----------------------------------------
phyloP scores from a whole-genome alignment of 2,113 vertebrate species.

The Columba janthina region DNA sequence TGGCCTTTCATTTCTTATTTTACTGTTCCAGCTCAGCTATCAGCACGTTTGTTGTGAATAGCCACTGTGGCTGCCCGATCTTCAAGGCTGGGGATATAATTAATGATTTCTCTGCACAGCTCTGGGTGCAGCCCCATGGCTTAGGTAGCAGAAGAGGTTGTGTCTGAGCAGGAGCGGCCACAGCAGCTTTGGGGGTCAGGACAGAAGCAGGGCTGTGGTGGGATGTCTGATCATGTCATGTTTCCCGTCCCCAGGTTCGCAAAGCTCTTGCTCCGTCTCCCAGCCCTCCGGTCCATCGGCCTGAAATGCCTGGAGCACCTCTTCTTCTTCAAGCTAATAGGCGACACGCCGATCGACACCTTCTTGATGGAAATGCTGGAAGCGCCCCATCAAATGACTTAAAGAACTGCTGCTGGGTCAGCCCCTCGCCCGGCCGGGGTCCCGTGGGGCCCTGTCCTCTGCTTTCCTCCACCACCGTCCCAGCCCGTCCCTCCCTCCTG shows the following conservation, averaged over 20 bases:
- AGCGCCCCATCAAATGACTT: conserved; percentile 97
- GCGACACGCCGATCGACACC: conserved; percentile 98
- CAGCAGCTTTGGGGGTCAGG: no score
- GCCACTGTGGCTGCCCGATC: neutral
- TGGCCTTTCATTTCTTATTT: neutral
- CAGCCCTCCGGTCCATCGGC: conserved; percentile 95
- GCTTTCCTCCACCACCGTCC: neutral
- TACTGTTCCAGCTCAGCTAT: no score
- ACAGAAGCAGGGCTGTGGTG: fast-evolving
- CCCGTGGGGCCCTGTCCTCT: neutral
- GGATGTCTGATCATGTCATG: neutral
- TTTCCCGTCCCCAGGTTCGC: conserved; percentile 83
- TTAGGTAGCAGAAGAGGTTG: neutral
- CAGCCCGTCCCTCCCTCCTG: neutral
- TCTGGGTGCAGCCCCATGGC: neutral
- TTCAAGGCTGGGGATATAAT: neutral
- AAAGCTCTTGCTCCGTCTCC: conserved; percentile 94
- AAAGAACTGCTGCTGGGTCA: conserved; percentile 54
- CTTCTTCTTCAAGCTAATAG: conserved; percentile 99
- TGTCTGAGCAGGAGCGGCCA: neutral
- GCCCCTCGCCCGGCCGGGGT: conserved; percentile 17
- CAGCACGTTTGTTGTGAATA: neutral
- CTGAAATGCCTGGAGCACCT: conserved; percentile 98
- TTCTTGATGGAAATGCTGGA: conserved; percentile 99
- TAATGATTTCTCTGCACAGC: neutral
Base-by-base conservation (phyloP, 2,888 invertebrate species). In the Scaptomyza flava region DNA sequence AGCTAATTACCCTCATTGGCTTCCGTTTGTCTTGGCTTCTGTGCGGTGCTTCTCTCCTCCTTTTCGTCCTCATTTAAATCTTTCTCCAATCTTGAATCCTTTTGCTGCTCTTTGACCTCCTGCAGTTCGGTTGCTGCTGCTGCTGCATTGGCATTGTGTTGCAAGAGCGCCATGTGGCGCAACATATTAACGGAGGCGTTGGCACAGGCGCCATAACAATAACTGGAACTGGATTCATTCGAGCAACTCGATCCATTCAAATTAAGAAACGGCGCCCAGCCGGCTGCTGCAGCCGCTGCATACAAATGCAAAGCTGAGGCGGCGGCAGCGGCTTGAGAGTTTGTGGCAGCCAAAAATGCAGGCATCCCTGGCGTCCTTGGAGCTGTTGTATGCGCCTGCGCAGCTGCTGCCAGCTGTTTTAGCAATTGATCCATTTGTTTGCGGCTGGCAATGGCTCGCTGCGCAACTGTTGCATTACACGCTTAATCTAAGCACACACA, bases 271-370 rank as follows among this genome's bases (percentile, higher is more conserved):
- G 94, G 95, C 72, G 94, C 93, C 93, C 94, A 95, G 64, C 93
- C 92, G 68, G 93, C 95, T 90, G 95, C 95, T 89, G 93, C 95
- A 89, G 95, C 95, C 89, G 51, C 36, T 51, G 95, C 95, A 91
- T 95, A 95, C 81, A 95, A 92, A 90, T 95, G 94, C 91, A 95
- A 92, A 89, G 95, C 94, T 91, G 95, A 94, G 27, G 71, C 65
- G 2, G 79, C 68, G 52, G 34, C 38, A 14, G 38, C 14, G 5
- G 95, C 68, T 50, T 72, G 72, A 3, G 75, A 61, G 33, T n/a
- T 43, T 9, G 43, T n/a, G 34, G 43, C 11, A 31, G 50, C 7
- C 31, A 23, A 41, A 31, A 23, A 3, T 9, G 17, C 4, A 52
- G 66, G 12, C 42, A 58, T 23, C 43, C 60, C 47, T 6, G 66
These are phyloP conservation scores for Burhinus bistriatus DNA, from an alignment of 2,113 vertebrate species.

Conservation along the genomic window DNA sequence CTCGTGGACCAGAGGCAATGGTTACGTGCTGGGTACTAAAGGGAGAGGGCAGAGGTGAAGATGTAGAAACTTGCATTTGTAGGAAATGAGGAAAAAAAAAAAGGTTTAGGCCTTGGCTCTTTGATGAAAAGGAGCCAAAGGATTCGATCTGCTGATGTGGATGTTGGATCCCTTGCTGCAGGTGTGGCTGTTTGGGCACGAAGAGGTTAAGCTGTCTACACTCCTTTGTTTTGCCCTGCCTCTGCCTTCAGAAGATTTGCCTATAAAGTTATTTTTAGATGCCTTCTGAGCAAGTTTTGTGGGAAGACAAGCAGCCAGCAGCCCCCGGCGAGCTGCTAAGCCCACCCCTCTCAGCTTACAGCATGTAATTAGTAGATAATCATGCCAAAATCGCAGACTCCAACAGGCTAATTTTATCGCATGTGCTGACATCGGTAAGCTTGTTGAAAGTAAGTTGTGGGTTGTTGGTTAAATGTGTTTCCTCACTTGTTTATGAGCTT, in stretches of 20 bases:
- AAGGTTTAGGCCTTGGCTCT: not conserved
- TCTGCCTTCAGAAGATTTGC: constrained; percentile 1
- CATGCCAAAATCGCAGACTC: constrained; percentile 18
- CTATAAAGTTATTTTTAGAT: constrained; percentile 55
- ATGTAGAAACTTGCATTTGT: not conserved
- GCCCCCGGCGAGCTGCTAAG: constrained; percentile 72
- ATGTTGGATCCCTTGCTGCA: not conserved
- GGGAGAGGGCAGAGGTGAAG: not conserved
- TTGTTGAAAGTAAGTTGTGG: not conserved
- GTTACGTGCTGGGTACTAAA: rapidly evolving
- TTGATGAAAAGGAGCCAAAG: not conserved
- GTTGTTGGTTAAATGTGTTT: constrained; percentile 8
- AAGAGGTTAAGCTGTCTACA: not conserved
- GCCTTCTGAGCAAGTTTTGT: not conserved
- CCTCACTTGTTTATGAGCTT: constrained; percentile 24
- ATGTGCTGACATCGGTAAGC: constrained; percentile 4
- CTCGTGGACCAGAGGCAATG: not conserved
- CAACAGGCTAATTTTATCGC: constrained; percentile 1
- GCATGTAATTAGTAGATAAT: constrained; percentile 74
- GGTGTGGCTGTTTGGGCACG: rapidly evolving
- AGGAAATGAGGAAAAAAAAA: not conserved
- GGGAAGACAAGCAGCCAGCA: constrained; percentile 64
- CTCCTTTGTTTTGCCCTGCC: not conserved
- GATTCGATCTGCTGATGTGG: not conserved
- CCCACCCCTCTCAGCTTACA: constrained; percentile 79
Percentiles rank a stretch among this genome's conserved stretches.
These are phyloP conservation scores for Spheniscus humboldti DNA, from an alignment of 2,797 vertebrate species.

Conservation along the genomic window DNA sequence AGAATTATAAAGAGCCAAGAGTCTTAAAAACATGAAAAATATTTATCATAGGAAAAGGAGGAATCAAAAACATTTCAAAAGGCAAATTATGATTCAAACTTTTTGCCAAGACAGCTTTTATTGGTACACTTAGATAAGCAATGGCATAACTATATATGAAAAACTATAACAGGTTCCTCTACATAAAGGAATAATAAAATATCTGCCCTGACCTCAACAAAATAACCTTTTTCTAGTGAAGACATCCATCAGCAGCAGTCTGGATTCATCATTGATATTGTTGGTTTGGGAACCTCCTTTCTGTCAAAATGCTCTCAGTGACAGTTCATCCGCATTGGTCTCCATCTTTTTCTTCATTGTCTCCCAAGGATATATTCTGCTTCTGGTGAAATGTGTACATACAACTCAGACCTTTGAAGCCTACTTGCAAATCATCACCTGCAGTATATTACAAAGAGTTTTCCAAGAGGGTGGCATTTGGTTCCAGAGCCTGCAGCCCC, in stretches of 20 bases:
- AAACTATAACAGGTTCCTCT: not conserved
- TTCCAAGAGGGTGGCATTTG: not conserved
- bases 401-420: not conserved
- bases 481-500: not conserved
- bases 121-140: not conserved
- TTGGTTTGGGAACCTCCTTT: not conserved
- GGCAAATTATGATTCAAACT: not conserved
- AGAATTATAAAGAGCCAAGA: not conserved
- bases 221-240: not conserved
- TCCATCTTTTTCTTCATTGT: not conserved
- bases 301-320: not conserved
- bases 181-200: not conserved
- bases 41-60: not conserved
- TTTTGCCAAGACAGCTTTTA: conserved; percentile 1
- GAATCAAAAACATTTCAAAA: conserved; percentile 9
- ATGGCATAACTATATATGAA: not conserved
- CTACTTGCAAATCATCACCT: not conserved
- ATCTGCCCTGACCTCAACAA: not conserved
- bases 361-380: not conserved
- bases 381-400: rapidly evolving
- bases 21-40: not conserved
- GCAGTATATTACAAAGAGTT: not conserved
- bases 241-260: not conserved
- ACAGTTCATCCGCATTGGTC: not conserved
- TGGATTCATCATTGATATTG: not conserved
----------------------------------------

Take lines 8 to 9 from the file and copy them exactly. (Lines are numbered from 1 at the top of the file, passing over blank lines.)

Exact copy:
- CAGCCCTCCGGTCCATCGGC: conserved; percentile 95
- GCTTTCCTCCACCACCGTCC: neutral